66 per cent of consumers are more concerned about privacy on their smartphone than they were a year ago, according to a TRUSTe consumer confidence survey conducted by Ipsos MORI. The 2013 Great Britain Consumer Confidence Index found that 80 per cent of those who used mobile apps said they had privacy concerns, with 79 per cent saying that they would not use an app if they didn't trust it.
While the number of people who worry about their online privacy has reduced by two per cent, to 88 per cent, 91 percent of consumers avoid using companies they don’t believe protect their privacy, up three per cent. 96 per cent of the 2,000 people surveyed wanted the ability to control who can collect their personal information and track their online activities.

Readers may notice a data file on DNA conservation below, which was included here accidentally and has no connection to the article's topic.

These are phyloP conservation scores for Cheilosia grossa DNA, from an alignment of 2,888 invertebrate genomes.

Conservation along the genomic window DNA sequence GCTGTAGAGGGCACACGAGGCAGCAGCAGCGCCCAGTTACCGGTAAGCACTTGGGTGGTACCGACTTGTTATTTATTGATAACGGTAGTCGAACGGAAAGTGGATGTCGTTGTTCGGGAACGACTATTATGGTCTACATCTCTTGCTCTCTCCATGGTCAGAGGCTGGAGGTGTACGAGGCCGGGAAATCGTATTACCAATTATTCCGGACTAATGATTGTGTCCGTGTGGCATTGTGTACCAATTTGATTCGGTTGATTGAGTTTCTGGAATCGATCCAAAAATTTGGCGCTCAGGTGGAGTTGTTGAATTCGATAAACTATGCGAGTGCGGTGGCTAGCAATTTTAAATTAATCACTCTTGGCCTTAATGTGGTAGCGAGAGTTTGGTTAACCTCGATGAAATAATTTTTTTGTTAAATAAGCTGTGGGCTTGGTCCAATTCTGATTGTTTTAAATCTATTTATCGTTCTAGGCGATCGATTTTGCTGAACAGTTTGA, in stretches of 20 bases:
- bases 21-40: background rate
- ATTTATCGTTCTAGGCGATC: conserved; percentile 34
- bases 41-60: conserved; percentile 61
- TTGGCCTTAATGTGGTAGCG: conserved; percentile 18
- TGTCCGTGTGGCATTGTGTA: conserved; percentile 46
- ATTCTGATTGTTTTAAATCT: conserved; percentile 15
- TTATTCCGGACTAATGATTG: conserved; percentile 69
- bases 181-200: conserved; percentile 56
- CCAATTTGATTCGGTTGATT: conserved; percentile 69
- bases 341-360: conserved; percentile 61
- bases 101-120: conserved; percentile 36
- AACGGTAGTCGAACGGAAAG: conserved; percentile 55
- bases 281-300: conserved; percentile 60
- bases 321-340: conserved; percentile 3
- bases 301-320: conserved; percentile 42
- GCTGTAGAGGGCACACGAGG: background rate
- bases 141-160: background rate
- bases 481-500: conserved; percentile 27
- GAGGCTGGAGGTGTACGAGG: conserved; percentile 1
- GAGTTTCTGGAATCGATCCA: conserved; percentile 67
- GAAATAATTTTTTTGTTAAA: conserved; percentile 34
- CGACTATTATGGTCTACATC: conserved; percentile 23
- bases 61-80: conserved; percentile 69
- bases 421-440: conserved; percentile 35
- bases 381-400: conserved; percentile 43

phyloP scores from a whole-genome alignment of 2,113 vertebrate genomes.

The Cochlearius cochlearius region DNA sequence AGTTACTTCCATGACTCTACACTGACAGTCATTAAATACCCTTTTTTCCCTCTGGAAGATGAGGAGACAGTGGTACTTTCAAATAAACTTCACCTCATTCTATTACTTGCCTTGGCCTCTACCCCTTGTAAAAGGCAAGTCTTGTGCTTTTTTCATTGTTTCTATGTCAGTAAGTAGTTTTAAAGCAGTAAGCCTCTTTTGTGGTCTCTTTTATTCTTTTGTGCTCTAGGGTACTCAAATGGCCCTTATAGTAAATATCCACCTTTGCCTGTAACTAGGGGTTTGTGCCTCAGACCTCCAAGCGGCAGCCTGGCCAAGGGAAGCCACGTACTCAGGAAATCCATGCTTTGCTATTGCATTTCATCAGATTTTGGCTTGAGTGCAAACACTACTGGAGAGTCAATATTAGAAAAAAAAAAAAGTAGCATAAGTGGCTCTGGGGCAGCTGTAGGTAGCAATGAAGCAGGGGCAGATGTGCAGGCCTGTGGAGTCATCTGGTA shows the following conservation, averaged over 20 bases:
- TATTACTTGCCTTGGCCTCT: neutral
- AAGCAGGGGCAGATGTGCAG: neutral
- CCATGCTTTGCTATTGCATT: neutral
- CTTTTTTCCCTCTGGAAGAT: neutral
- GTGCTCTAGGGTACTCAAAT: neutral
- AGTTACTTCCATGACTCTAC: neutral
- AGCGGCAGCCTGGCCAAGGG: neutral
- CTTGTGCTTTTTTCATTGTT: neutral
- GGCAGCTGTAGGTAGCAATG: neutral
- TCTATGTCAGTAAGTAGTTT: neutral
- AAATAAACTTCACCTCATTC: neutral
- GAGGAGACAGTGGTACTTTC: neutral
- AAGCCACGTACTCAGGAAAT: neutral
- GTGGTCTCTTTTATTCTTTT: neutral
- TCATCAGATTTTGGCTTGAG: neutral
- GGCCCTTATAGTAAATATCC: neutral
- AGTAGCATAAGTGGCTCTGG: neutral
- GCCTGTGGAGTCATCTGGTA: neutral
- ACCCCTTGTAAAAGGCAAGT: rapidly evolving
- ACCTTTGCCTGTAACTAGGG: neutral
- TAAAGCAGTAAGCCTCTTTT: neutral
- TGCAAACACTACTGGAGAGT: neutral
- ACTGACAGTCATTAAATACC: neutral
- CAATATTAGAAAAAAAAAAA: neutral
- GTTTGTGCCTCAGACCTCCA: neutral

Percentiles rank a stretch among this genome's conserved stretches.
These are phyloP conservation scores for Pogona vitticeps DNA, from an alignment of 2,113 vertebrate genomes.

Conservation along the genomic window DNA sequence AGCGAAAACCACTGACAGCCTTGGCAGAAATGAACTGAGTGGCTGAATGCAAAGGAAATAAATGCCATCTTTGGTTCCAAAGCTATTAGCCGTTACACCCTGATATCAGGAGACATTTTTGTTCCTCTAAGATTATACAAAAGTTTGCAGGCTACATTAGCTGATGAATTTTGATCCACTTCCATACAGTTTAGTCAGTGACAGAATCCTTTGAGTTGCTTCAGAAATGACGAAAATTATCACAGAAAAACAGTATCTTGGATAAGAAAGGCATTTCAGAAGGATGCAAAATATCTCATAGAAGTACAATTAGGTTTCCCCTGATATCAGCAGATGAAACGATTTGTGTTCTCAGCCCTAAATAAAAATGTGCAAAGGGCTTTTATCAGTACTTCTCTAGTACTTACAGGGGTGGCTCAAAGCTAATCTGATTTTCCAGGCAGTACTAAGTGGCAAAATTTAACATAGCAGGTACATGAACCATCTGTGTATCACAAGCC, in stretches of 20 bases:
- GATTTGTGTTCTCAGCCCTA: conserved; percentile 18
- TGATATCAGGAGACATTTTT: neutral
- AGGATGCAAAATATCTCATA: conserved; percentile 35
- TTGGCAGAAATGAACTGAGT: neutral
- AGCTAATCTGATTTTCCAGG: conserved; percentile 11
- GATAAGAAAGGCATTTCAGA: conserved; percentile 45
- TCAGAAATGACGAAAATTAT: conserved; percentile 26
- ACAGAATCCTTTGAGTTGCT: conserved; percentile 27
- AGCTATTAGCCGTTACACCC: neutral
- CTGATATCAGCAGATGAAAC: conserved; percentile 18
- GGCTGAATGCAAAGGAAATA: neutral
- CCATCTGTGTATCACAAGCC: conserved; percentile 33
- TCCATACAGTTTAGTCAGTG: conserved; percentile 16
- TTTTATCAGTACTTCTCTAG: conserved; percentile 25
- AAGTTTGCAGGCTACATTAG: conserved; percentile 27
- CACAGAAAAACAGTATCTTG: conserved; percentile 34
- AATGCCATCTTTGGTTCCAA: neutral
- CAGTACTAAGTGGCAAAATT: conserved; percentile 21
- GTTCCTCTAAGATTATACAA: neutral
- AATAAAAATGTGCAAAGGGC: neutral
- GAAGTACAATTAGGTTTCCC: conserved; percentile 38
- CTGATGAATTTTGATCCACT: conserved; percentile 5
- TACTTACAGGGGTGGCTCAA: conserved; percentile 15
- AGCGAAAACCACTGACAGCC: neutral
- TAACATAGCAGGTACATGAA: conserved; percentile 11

"With e-commerce booming and mobile phones predicted to overtake PCs as the most popular way to get online, it’s clear that privacy and in particular mobile privacy is the latest red-hot issue for consumers and must be a priority for businesses this year,” said Danilo Labovic EU MD of TRUSTe.
The research has been launched to coincide with Data Privacy Day #DPD13. TRUSTe has also released its 2013 U.S. Consumer Confidence Index.